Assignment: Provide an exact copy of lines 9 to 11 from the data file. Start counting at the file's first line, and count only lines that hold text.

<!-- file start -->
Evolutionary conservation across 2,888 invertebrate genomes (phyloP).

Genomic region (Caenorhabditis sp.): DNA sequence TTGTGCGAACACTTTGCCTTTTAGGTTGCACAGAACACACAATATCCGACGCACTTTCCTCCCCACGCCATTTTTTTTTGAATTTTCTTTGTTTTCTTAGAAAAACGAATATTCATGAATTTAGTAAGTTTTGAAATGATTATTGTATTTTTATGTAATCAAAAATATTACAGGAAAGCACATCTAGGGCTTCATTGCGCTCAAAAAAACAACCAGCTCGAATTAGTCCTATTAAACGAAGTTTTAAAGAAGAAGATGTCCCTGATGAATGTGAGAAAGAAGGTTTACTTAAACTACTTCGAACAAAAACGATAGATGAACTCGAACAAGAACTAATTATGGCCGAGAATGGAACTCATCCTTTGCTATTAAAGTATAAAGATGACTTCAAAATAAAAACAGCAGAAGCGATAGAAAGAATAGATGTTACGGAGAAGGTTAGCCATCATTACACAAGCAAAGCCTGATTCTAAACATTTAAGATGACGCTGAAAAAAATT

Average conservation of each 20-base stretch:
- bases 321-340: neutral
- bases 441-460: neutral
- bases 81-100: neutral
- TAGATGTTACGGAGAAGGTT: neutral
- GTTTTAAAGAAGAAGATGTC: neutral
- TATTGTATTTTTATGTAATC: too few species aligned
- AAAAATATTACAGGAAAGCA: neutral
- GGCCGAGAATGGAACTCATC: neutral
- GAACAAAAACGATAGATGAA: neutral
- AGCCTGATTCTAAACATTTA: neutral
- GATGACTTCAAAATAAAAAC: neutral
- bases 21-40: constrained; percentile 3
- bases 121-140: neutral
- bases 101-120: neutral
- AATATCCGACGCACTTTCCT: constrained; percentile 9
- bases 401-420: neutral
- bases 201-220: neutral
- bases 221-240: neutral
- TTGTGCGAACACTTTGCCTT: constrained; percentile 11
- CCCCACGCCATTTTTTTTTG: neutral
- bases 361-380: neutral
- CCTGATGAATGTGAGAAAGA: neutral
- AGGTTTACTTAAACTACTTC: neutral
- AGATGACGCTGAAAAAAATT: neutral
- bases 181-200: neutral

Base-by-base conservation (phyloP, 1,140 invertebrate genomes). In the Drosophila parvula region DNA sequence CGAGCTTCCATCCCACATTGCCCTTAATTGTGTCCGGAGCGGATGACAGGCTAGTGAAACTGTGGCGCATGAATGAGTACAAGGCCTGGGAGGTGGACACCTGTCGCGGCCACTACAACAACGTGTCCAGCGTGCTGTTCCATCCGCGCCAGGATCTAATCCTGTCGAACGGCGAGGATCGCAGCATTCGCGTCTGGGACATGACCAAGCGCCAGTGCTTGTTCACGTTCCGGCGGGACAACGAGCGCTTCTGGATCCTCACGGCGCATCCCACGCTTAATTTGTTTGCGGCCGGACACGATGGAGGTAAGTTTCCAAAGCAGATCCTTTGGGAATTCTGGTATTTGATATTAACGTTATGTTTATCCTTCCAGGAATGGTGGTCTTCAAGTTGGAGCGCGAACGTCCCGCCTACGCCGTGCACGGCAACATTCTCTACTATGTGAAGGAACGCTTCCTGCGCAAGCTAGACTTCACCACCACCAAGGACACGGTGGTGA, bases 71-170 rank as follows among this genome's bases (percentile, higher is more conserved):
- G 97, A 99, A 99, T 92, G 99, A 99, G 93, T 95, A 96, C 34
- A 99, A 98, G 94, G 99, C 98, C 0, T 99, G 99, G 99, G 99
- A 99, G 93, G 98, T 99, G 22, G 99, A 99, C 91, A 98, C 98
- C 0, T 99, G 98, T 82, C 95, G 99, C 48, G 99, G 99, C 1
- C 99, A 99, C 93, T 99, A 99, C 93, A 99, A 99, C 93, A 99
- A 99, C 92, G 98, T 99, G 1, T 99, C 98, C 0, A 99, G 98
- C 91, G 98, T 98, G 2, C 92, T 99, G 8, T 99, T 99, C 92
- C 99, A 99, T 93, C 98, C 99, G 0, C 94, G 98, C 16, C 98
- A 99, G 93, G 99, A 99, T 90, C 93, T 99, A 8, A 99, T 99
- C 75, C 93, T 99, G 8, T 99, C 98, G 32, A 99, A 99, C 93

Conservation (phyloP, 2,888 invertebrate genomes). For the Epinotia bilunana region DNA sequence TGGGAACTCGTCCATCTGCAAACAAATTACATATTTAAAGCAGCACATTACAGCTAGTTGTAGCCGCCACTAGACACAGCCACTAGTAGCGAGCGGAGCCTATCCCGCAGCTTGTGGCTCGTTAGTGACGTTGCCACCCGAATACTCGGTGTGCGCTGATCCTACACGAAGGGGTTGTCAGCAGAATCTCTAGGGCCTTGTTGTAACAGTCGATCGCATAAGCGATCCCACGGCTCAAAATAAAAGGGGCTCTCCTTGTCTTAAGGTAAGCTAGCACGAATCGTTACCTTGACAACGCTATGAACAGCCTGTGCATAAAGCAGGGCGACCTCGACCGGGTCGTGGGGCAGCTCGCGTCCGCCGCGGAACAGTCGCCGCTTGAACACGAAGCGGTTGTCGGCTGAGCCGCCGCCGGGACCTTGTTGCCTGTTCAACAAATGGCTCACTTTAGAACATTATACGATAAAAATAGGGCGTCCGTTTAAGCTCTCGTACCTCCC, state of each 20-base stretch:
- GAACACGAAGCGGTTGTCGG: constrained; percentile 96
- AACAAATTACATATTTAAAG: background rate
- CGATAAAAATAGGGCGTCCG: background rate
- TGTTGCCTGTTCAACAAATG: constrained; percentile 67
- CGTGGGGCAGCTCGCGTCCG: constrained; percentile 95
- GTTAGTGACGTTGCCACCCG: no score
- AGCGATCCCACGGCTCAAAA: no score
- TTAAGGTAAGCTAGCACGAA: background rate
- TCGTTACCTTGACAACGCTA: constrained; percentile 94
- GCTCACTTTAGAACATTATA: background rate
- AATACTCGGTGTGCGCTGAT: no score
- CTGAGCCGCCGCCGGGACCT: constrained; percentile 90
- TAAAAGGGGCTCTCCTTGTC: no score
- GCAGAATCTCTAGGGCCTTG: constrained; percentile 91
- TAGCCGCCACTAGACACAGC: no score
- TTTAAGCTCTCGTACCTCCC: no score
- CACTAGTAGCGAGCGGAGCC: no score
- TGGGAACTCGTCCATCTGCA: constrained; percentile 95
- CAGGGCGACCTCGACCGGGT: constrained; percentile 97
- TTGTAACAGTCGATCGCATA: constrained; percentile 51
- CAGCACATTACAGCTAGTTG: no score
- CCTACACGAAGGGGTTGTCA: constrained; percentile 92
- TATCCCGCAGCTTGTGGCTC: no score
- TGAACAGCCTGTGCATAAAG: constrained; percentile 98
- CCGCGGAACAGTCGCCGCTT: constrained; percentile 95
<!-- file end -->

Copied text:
- TATTGTATTTTTATGTAATC: too few species aligned
- AAAAATATTACAGGAAAGCA: neutral
- GGCCGAGAATGGAACTCATC: neutral